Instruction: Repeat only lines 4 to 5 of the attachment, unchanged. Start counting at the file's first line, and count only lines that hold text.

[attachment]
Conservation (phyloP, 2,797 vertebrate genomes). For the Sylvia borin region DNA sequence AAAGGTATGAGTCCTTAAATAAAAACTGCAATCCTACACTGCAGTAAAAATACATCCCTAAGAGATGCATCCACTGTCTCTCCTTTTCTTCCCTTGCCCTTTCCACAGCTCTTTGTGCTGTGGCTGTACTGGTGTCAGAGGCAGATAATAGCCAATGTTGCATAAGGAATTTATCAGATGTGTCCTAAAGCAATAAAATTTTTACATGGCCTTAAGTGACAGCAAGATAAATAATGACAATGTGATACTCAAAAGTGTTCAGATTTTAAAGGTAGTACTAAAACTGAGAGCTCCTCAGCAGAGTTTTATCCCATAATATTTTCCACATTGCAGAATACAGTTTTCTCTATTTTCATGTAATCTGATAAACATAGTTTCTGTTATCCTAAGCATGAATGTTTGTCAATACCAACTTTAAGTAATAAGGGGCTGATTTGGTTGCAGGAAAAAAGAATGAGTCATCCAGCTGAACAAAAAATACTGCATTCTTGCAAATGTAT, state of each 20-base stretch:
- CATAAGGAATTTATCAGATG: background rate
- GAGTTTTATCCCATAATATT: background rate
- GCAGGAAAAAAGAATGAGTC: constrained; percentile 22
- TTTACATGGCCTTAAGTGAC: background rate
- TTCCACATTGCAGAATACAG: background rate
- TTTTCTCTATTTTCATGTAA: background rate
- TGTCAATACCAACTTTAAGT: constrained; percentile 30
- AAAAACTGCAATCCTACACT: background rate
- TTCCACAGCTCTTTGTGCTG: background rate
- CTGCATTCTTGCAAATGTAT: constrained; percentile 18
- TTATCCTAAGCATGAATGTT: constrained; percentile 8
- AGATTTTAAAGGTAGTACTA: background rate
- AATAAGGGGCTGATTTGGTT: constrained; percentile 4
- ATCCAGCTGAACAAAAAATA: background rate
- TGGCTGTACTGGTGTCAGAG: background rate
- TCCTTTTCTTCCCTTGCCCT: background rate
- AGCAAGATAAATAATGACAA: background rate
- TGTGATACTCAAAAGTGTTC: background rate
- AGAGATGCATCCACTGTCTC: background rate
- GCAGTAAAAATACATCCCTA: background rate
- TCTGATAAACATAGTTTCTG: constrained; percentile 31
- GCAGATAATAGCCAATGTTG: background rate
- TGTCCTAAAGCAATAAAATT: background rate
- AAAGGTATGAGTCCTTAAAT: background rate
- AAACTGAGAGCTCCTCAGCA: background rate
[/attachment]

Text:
- GCAGGAAAAAAGAATGAGTC: constrained; percentile 22
- TTTACATGGCCTTAAGTGAC: background rate